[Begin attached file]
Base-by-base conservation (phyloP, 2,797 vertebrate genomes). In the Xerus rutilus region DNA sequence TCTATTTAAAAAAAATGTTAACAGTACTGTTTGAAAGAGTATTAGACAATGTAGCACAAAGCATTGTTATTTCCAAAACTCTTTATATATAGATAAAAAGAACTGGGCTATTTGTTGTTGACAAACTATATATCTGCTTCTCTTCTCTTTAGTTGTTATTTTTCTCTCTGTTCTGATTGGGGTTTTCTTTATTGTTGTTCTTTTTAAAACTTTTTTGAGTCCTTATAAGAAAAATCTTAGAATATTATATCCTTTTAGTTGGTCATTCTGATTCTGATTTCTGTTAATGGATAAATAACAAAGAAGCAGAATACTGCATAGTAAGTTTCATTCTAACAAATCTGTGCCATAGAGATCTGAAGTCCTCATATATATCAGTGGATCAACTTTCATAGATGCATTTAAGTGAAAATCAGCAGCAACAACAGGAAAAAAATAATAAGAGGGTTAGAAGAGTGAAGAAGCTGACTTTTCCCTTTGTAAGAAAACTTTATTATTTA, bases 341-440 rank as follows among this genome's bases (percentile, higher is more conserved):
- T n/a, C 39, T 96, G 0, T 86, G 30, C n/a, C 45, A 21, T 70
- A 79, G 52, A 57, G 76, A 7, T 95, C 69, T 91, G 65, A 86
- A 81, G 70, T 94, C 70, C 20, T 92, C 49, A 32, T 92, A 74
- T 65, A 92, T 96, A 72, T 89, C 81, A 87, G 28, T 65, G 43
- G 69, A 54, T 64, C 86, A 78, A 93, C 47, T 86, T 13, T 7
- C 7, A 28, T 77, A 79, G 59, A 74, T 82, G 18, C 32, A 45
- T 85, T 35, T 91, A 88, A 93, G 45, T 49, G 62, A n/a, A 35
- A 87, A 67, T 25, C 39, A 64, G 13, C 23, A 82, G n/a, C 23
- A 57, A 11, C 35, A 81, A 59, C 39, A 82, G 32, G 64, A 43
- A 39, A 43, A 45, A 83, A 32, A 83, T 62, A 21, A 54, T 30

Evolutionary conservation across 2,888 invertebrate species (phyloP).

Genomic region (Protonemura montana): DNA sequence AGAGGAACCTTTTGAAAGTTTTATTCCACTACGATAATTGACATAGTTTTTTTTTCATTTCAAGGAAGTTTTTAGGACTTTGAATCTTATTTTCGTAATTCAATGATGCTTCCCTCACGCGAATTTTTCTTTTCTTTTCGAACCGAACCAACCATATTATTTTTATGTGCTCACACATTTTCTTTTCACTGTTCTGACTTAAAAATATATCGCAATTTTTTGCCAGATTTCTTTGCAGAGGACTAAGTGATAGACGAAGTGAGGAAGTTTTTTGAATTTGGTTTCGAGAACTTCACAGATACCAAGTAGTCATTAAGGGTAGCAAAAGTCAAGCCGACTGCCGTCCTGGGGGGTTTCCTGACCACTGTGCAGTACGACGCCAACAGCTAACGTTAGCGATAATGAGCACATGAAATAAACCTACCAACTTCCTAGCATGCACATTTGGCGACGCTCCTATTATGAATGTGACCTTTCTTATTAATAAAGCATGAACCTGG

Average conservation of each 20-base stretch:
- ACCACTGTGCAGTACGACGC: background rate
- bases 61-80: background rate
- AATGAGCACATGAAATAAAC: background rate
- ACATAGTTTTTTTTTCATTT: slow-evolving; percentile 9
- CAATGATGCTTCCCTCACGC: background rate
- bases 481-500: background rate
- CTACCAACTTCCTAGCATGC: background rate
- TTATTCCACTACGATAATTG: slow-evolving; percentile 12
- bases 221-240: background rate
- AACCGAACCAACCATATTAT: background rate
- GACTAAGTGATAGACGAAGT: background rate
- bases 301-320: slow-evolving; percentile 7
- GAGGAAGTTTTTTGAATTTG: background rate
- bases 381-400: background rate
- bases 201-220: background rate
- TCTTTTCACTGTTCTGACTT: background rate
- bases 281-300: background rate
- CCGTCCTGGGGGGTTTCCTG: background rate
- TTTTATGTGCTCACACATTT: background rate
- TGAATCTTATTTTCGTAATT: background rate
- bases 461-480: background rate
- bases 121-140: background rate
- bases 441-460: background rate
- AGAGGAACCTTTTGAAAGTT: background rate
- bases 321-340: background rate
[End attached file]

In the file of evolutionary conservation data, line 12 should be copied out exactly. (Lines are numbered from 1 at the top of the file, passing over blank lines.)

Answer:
Evolutionary conservation across 2,888 invertebrate species (phyloP).